As we departed NYC on June 1st, we asked ourselves, when does an adventure actually begin? When you walk out the door? Which door? Onto the plane? Into the car?
As we rolled quickly down to Nashville from NYC for the first show of the tour and then into Florence, AL for the second show, we quickly realized our trip would be full of arbitrary starts and stops, each moment as new as the next one. From Florence, our route was directed to the west, towards the Pacific. We had a week between shows, leaving time to kill as we crossed the states. There were many penciled in marks on our map of places we dreamed of visiting and one bright red circle: White Sands, NM.
On Tuesday we woke up in Elk City, OK – a city we both remembered from reading Steinbeck’s “Grapes of Wrath”. As Elk City disappeared into our rear view mirror, we raced through storms into Tornado Alley, trying to reach Amarillo by the morning, as George Strait’s greatest hits played as we crossed the city line. The further west we drove, the more the terrain changed. On the doorstep of New Mexico, the trees got shorter and scrubbier, the dirt reddened and the sky seemed taller.
We drove into White Sands just before sunset; it was unlike anything we’ve ever seen. White slopes of sand extend as far as the eye can see and it was unbelievably quiet. Small black beetles scurried across the white surface and improbably little pink flowers bloomed on desert plants. Our red circle was truly a magical part of the country.
As we raced straight across Navajo Nation, deeper in to the west, we caught the sunset beyond Shiprock from a dirt road that was littered with broken bottles. The red rock formation truly looks like a ship in the distance, full sails against the flat expanse around it. As the sun went down, we pulled into a gas station to ask directions to the nearest motel. As a black dog wandered the parking lot, peering into the parked cars, we were informed that the nearest lodging was 30 miles behind us. We gave the dog the last of our sandwich meat from the cooler before we began our retrace down 64 and settled into our motel for the evening.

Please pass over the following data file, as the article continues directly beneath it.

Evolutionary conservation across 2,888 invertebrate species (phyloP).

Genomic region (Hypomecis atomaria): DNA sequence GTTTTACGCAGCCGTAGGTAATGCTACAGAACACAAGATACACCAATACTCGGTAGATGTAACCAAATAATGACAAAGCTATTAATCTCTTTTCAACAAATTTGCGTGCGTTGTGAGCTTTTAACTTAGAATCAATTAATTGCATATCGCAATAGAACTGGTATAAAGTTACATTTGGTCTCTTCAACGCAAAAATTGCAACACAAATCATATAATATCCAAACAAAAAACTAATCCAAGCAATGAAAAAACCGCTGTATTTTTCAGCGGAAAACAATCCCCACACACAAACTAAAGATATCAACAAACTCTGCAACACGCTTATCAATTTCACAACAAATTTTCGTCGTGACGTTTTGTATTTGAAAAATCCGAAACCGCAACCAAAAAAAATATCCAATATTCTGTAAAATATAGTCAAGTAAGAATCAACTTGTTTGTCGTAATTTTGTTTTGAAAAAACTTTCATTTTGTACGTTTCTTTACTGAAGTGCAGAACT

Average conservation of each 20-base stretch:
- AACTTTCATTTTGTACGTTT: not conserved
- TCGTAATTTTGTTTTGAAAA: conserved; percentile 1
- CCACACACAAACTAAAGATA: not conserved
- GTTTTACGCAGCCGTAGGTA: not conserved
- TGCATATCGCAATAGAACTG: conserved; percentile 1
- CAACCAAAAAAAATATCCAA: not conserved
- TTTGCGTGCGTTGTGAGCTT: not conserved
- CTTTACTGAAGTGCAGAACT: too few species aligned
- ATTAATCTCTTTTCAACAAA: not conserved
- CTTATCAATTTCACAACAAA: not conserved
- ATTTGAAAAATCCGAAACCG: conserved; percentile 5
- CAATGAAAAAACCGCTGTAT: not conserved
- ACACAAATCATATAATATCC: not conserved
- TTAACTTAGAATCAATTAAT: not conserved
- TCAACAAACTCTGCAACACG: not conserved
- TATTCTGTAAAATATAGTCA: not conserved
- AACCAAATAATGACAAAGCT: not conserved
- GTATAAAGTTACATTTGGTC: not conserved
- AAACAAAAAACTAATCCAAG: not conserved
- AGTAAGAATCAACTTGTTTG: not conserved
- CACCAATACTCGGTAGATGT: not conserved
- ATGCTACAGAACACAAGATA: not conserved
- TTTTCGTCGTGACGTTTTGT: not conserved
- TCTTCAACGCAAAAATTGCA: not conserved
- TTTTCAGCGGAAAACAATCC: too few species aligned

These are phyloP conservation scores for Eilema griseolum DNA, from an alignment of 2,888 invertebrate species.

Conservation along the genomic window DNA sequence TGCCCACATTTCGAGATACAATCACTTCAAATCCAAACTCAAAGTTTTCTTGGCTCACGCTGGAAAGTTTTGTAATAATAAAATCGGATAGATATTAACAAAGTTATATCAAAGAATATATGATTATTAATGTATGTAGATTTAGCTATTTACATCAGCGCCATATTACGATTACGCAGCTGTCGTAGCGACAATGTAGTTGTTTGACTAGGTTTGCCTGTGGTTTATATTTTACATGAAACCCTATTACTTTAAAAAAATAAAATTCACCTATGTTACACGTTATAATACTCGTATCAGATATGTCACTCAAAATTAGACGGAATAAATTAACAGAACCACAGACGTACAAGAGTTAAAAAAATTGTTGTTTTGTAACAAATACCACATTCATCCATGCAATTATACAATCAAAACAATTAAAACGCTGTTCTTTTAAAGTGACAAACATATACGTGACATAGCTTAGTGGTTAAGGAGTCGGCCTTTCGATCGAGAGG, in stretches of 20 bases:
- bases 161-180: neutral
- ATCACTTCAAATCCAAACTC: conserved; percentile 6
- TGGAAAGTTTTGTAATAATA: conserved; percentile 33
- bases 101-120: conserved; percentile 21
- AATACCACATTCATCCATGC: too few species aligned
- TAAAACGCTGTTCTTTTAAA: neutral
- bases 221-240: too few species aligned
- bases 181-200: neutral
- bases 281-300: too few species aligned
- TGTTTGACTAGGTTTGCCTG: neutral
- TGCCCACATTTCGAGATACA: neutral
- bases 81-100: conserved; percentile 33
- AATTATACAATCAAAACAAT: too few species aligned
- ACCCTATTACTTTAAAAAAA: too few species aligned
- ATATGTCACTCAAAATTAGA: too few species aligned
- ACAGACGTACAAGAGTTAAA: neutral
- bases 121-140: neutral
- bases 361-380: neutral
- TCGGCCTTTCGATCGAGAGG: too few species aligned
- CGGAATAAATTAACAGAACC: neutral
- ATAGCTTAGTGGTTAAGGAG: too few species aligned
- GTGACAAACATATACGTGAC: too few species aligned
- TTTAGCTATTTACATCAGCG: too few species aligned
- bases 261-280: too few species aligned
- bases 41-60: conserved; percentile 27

We’ve never traveled America like this before; being lead by one road leading to the next, all the interconnected highways and byways crisscrossing the land. The landscapes slowly changed before our eyes, taking it’s time, then exploding with beauty. We took US 89 right up to Jacob’s Lake in Arizona, near the North Rim of the Grand Canyon. We checked into our cabin and took inter-state 67 south for a Grand Canyon sunset. Travelers like ourselves sat lawn chairs on a stone ledge and watched the sun as it lowered slowly over the canyon. We took a trail to the left where kids were running around, making their parents nervous climbing on the edges of the cliffs. We found a quiet rock and stared out into the worldly abyss. It was our frist time ever seeing it, and it was so much more than we’d ever imagined.
We traveled north into Utah. Our updated paper map had certain roads that ceased to exist or changed names. We took a wrong turn and saw a sign for Corral Pink Sand Dunes. We followed that road for quite a few miles and started to wonder if it was in fact an outdated sign, or we had made yet another wrong turn. Then, around a bend, we were indeed surrounded by towering sand dunes dusted in a rust color. A park sign explained that the sand came from red Navajo sandstone, funneled over time through a notch in the moquith and Moccasin Mountains. We took our shoes off and climbed in.
After 7 days of wandering in the Southwest we had to finally start making our way towards L.A. and the string of shows that would take us up the coast. We crossed the Mojave Desert in 106 Degree heat, under an unrelenting mid-day sun. We turned off the AC so the car wouldn’t overheat and hot wind poured in through the windows. As the hot wind hit our faces, I tmade us think about how things used to be done, how people must have crossed the desert generations before us, on foot, or on horseback, by sheer will-power. After miles of nothing and brutal heat, we stopped at a 7-11 in Twentynine Palms, CA and enjoyed Klondike bars in the shade.
We arrived at the Joshua Tree Inn, a welcomed oasis after the long days’ drive. A perfect paole gold moon was rising over the hills in a pink sky. We walked up into the desert as the evening cooled, past little houses set back from the road as we experienced a moment of calm before the next week of shows.
View the entire photo gallery HERE!
Stay tuned for the next chapter of #WolverineTraveler!